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Egg Curry/Anda Curry/अण्डा कारी from my college days

Egg curry and soft paav or square buns are the most common hostel food that one can make with a saucepan,some eggs and a few basic ingredients.It is hugely popular as a filling,tasty curry and there are as many variations as the imagination, ones budget and availability of ingredients on a particular day will allow 🙂

This version is what I always make and is sort of derivative of what would be made in the North of India.I sometimes like to make it into a coastal flavoured one by adding fresh grated coconut but that’s only if I want to make it posh but that’s very, very rare. After all this is a quick ,save the evening sort of curry!

It’s National Curry Week and it’s wonderful to see how Britain has embraced an Indian food habit and made it, its own over the years, spinning off British Indian versions of popular Indian home cooked curries.

I wanted to start of my posts for National Curry week with this one because of how easy it is to make and a great recipe for students everywhere 🙂

Serves:2

Total Preparation Time :20 Minutes

Ingredients:

  • 4 eggs and use the same proportion of 2 eggs per person to scale up (for very hungry fells the more the merrier 😉
  • 2 medium-sized red onion finely chopped
  • 2 medium-sized tomatoes
  • 2 tsp red chilli powder
  • 2 tsp turmeric
  • 1 heaped tsp garam masala
  • 1 heaped tsp cumin powder
  • 1 heaped tsp coriander powder
  • 2 green chillies
  • 1 tsp ginger paste
  • fresh coriander to garnish
  • 1 clove of garlic finely chopped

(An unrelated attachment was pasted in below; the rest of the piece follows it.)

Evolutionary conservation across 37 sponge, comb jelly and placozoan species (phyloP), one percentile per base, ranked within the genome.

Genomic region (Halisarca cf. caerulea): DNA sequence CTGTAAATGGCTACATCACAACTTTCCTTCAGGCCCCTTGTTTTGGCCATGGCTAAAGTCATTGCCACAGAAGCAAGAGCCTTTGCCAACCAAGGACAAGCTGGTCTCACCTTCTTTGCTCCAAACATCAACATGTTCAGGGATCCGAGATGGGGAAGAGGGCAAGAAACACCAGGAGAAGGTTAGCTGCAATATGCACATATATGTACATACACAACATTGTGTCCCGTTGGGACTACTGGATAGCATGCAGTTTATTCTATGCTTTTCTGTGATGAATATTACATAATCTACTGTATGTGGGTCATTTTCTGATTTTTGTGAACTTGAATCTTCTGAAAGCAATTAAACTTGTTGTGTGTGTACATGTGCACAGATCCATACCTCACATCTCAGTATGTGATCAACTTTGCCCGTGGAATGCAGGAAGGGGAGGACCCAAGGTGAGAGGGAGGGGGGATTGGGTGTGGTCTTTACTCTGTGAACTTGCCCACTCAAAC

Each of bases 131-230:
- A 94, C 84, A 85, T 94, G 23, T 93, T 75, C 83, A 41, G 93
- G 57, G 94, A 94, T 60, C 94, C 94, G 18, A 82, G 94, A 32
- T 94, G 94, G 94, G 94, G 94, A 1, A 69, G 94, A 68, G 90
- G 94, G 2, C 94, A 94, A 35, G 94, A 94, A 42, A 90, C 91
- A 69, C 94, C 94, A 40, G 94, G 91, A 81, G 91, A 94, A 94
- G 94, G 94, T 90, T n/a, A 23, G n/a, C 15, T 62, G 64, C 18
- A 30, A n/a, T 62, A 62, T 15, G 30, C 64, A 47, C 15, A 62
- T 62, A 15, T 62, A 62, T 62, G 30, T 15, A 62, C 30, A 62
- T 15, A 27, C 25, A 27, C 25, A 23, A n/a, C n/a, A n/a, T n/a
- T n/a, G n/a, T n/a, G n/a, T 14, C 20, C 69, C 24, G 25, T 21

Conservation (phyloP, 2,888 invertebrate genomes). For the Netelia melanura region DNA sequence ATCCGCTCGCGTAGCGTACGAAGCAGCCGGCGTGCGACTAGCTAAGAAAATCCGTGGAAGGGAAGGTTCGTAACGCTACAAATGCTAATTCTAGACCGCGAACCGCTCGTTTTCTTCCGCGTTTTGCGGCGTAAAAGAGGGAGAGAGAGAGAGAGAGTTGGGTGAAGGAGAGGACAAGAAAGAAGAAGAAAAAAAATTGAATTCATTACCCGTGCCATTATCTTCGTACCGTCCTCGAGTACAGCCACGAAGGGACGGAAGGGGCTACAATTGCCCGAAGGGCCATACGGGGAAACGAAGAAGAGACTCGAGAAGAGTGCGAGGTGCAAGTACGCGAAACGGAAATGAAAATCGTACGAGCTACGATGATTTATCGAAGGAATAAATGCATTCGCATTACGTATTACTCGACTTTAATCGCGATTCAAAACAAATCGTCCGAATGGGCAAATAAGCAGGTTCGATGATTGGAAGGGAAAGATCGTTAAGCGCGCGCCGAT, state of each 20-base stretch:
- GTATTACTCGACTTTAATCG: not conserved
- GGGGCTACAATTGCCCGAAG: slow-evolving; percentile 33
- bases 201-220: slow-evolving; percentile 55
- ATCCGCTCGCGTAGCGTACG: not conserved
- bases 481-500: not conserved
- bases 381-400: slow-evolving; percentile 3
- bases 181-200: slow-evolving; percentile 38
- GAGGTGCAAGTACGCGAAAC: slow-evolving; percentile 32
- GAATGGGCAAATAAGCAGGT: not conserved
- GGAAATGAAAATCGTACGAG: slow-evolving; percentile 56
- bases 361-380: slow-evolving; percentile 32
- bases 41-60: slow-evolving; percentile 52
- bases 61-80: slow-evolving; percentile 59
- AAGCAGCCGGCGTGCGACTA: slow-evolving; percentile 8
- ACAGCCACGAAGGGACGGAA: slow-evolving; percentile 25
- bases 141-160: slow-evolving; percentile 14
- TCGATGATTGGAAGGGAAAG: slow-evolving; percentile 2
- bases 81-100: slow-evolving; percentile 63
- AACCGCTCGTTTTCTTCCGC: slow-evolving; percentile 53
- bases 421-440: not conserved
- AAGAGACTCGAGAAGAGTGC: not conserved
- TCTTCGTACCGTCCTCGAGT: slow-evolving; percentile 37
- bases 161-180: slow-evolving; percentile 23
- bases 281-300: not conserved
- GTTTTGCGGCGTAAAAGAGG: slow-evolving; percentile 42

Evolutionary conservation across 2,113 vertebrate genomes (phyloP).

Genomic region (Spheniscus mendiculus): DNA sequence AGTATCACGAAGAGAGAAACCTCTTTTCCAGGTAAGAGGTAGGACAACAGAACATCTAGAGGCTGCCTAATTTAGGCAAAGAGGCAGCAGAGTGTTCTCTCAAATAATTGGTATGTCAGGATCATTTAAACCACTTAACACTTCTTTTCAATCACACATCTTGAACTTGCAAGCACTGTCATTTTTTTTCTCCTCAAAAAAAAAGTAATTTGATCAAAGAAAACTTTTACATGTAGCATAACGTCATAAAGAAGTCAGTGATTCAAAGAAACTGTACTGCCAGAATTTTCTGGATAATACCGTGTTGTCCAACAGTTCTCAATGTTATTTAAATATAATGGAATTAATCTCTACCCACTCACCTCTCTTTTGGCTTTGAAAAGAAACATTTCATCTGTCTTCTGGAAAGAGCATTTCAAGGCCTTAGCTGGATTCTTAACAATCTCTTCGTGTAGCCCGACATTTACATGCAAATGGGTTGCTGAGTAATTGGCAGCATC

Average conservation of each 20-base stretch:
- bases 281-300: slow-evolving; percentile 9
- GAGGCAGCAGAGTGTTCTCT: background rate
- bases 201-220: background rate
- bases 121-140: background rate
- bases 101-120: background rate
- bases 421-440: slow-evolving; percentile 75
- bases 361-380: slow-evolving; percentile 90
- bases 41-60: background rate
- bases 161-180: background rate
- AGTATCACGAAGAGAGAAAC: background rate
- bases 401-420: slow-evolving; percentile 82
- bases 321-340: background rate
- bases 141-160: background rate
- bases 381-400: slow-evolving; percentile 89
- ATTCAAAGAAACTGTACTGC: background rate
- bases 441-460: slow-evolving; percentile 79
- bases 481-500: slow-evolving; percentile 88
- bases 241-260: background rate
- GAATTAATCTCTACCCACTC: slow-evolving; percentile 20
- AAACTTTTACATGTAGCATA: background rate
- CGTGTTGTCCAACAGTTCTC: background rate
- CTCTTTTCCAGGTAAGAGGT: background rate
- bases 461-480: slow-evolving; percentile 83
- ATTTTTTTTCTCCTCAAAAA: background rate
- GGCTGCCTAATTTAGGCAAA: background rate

• a pinch of asafoetida
  • salt to taste
  • 2 tbsp olive oil – it’s easier on my conscience , use any oil or butter or ghee in dire straits!

Method:

  1. Boil the eggs in an open saucepan and leave aside to cool
  2. Roast the chopped red onion on a saucepan and spritz it in the mixer with the chopped tomatoes and green chillies.(If you want a coastal touch add 2 tbsp of fresh grated coconut in this mixture and puree it together,ensure to use atleast 3 finely chopped garlic in the pan as they set of the taste of fresh coconut beautifully)
  3. In a saucepan heat the oil and add a pinch of asafoetida,then add the chopped garlic and roast till it’s a light brown ,then add the ginger paste,turmeric,red chilli powder,garam masala,coriander and cumin powders.
  4.  Stir in the onion and tomato puree.
  5. Cook on a low flame for 2 minutes.
  6. Then add some water to make a gravy like consistency and ad the boiled, peeled eggs after cutting them in half, add salt and cook for a further 5 – 6 minutes.
  7. Serve with hot chapartis/naan bread,paav,soft fresh wholemeal bread or with steaming hot boiled white rice – to make the rice taste heavenly drop a blob of butter, the steam trapped in the grains of rice will melt the butter into a golden pool of gooey goodness – pour the egg curry into this and enjoy the best and simple pleasures of curry!

Anda Curry

Looking for a Curry Recipe? You might also like:

Shahi Khichadi